Stercus: Poop and Probability
This is another game that has been around for a while. I believe Linda Kordas dubbed the Latin version as Stercus. In the Ecce Romani series, Stercus or manure plays a pivotal role in Chapter 21 entitled "Murder." Students using the Ecce Romani series rarely forget that word. It is, as I think you will see, an apt name for the game.
This is an excellent small group activity that can be used to reinforce many different things - phrases, vocabulary, verb tense, prepositional phrases - pretty much any information that can be broken down into small chunks. Students play this game in small groups of about 3-5 students. Each student in the group competes against the other students to see how many correct answers they can pull out of an envelope before pulling out a STERCUS and losing all their points.
The first step is to create a Stercus worksheet. This contains 30 numbered questions that students must answer -perhaps 30 verbs in several tenses to translate or perhaps 30 short phrases with prepositions. It could even be 30 vocabulary words. I like to create this worksheet in 2-3 columns because it makes the second step easier.
The next step is to take a copy of the worksheet and cut up all the questions into small pieces until they look like the fortunes from a fortune cookie. In addition to the questions, you need some pieces that say STERCUS and one that says SUPERSTERCUS. The number of pieces that say STERCUS is important. You want the STERCUS pieces to be about 15-18% of the total number of questions. This means that if you have 30 questions, you want to put in 6-7 pieces that say STERCUS. No matter how many question pieces you have, you only what one that has SUPERSTERCUS. You then put all these pieces into an envelope.
You repeat this step for as many groups as you will have playing the game. If you have 20 students, I recommend that you make 5 groups of 4 students and make 5 STERCUS envelopes.
If you can see from the helpful "how-to" diagram, I cut the worksheet in half vertically first and then lined up the columns and snip both columns of questions up at the same time. This is easy to do when the questions are in two or three identically spaced columns. It's not necessary, just a way to save some time.
Give each student a copy of the uncut up worksheet and have them write the meaning of the phrases. Review the correct answers with the class.
How to Play the Game
Now you hand out one of your pre-made envelopes to each group students of 3-5 students.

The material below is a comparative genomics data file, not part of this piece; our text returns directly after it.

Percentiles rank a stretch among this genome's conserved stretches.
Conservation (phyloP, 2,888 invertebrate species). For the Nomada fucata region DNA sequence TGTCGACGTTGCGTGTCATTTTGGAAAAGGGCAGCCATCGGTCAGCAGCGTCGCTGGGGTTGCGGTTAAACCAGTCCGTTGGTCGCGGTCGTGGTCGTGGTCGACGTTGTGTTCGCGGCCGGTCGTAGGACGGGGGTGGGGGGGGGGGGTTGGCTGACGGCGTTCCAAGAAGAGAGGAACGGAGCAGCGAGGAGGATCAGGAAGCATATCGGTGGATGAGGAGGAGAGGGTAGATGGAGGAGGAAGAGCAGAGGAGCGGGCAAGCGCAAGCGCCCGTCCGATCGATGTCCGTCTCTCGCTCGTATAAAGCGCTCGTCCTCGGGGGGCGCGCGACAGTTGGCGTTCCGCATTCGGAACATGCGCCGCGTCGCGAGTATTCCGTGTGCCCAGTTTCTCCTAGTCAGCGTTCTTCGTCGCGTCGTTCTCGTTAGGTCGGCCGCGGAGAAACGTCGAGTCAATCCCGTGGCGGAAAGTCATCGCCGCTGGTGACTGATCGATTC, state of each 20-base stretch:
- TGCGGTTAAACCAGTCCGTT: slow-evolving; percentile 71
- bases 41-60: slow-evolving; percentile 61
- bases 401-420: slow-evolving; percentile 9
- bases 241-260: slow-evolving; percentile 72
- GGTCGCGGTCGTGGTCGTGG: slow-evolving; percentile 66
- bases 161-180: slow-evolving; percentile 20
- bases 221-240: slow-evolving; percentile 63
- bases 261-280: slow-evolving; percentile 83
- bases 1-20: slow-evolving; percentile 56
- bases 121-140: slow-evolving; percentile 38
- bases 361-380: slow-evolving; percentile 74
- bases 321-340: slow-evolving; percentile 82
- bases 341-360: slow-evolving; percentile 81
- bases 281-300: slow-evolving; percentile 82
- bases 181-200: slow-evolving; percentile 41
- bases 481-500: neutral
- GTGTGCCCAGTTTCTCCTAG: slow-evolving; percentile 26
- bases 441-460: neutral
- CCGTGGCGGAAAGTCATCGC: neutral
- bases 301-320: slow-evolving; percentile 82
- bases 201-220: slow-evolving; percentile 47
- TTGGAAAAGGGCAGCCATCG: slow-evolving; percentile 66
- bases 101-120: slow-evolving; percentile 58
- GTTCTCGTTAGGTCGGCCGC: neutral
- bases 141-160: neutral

To play the game, each group sits together. Each group appoints a scorekeeper to keep track of the points earned by each student in the group. The first student to play reaches into the envelope and shuffles the pieces. Without looking, he or she pulls out a piece, reads the phrase and says the answer. The rest of the group checks his or her answer against their corrected worksheet. If the player has the correct answer, the scorekeeper awards the player a point. He or she leaves the piece outside of the envelope and pulls out another. Again, the player reads the question and his or her answer aloud. If the player does not have the correct answer, then they do not get a point. They can however continue to pull out pieces. In middle school, I limit students to 4 pieces per turn. However, in high school, I let students pull out as many pieces as they wish.
Here's the fun part. As the player pulls out more questions, he or she may score more points but if he or she pulls out a STERCUS, then they lose all their points from the round and their turn is over. Should the unlucky player pull out a SUPERSTERCUS, their turn is over and they lose all the points not only from this round but all previous rounds. Eheu! Once a player's turn is over, they put all the pieces back into the envelope and hand it to the next player who repeats the process. The winner is player who has the most number of points when the game is over. I generally let students play about 20 minutes which is about 3-4 rounds.
The unpredictable nature of probability makes this game entertaining. Some students will find that they rarely get to answer more than two questions correctly before pulling out a STERCUS and others will pull out multiple questions for several rounds without ever losing any points. "Why do I ALWAYS get STERCUS?" They ask me. What can I say? The inscrutable nature of luck has baffled philosophers and scientists since the dawn of recorded history. Ask me something easier - like how to use indirect discourse within a subjunctive clause.